Your right, it was incorrect; I wasn't sure if that invariant was maintained or not, I couldn't think it through. Given that it is maintained though and the code above is correct, then the only other guess I have is that the third vector is either linearly dependent to the first or second vector.

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adamv215    100
Sneftel's first comment may have been closer to the problem. Probably because I'm assigning random doubles to the third vector when I do the first step of the normal calculation (x*x+y*y+z*z) the java debugger reports a value of "infinity." While I'm not sure the Gram-Schmidt code works, I'll take this particular issue over to the general programming forum.

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Halifax2    295
Yeah, Sneftel is probably the closet. Just to test the algorithm I wrote up a small sample program for myself (I was bored anyways); you can notice in the demo vectors included the numerical instability of the gram-schmidt orthonormalization e.g. the vectors aren't fully orthogonal, the angle between them evaluates to something like 1.1E-16.

If you want to take away the numerical instabilities, then I would recommend (once you get it working) you read the wikipedia page, specifically "Numerical Stability."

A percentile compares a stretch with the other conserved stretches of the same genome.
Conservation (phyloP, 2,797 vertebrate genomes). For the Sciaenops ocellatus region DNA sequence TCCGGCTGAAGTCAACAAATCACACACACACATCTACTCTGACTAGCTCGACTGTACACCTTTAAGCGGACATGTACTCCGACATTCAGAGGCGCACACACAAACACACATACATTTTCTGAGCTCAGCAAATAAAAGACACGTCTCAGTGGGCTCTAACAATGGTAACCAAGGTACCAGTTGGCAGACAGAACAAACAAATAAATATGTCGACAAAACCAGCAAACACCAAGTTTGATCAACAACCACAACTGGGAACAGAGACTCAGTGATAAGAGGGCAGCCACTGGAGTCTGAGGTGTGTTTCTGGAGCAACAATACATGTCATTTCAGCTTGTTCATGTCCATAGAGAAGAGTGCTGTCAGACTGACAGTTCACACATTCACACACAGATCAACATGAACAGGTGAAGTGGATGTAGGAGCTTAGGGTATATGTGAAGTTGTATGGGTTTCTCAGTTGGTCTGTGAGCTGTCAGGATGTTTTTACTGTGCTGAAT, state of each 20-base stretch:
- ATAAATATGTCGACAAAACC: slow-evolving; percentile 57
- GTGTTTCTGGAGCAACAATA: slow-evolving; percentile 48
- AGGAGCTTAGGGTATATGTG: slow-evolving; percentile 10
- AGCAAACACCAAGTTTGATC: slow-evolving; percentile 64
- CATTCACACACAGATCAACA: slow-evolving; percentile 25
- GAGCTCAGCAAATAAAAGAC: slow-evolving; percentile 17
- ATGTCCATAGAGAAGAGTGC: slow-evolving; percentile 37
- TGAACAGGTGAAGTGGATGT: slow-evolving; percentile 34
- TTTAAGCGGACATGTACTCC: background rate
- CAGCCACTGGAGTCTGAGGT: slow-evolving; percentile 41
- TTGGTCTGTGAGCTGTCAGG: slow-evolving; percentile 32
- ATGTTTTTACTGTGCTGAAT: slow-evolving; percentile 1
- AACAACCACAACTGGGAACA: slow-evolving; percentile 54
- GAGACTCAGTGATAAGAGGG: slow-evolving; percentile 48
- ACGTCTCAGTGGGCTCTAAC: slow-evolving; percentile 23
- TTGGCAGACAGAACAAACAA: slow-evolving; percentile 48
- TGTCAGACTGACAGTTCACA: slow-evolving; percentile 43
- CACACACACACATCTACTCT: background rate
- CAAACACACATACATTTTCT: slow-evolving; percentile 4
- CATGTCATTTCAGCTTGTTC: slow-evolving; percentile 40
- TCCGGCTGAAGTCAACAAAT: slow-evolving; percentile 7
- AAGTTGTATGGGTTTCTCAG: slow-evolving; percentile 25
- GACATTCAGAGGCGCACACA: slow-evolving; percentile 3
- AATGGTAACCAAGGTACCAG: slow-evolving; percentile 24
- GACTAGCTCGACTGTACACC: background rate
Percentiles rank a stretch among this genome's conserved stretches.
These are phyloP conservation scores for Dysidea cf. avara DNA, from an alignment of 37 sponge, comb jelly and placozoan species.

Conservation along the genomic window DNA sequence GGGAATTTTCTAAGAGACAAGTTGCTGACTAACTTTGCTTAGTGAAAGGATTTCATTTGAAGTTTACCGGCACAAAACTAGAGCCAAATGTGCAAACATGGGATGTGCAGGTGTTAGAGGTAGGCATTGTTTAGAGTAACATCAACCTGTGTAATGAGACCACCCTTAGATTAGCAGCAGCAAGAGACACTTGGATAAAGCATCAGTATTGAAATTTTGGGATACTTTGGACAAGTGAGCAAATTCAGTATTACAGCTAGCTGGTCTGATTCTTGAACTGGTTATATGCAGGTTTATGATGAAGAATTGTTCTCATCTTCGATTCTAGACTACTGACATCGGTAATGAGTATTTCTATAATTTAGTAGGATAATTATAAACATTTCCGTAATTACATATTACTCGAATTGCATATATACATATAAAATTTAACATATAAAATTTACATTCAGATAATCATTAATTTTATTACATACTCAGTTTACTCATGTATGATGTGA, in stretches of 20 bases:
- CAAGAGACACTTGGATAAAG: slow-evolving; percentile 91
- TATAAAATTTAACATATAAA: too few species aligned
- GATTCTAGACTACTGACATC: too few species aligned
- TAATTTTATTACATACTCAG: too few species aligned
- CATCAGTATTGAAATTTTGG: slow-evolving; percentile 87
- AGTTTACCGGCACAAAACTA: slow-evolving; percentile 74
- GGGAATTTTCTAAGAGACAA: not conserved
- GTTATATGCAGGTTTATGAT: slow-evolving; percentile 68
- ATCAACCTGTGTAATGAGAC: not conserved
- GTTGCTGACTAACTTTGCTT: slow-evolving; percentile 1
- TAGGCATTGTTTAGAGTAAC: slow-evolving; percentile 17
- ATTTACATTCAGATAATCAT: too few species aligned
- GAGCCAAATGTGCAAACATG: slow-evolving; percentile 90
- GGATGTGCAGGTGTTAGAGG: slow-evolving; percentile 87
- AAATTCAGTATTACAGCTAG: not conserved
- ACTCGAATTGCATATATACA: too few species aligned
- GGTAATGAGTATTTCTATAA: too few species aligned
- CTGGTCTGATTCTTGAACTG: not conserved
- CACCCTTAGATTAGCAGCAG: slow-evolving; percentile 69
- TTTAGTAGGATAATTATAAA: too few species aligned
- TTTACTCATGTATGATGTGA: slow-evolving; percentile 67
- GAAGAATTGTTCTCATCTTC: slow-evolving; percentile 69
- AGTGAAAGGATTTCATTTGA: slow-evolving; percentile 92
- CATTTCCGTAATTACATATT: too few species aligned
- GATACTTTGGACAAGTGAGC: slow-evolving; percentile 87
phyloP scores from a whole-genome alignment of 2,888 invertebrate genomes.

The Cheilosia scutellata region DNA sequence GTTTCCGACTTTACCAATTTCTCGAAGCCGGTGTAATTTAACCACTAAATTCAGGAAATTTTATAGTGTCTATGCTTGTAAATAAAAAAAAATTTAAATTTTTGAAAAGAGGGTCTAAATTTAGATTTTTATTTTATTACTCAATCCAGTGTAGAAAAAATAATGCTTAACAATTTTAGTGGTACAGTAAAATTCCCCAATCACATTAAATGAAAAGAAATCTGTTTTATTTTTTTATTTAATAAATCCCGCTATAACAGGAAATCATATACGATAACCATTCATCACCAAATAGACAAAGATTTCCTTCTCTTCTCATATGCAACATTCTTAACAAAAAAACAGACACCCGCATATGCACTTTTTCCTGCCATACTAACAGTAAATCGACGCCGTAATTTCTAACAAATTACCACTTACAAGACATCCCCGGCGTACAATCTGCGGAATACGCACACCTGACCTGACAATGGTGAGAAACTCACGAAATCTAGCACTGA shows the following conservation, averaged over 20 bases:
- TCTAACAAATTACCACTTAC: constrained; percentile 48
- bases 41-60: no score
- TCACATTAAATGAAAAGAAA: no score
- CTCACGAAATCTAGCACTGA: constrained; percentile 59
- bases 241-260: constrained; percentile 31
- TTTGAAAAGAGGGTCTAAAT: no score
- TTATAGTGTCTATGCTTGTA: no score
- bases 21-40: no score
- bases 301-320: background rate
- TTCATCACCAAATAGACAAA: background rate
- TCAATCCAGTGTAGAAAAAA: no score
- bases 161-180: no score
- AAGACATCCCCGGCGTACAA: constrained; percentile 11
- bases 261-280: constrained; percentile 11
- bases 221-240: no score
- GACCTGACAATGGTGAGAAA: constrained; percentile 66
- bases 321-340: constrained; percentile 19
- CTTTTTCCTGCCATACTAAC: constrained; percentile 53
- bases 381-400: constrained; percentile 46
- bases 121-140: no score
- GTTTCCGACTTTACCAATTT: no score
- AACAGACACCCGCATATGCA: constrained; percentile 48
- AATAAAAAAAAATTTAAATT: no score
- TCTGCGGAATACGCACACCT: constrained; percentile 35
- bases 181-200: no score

At any rate, I hope you get it working!

EDIT:

I like this Pennsylvania representation. :)

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grhodes_at_work    1385
Keep in mind that this forum is focused on math and physics for game development. Now, of course Gram-Schmidt orthonormalization absolutely has its place in game development. It is also a common academic topic. If you are using this for game development, it would be appropriate for you to say what you are using it for. If you are not using it for game development, it is still appropriate for you to tell us what you are working on, and also to review the Forum FAQ, which outlines the forum's policies for academic discussions of math and physics.

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adamv215    100
So noted. Thank you for taking the time to inform me of this, I will read the FAQ and abide by it in the future. My explanation follows:

I have been interested in mesh generation in a long time, especially for a combat space sim. I have thought that this was the logical next step from games like Elite, and I found a neat little paper on using Vonoroi Diagrams for mesh generation.

From what I have gathered, Vonoroi Diagrams are created by projecting the points into a Dim+1 space and calculating a Convex Hull. But qhull is so huge and a lot of what was there was unnecessary to me (and I prefer Java) that I found myself struggling to use the library. I then found a pretty well written Quickhull implementation in Java in 3D could be expanded into higher dimensions pretty easily. But I found myself struggling to compute the Normal Vector of the hyperplanes I was generating. I tried Gaussian Elimination, but sometimes this required division by zero, so I moved to Gram-Schmidt instead.

Thanks,
adamv215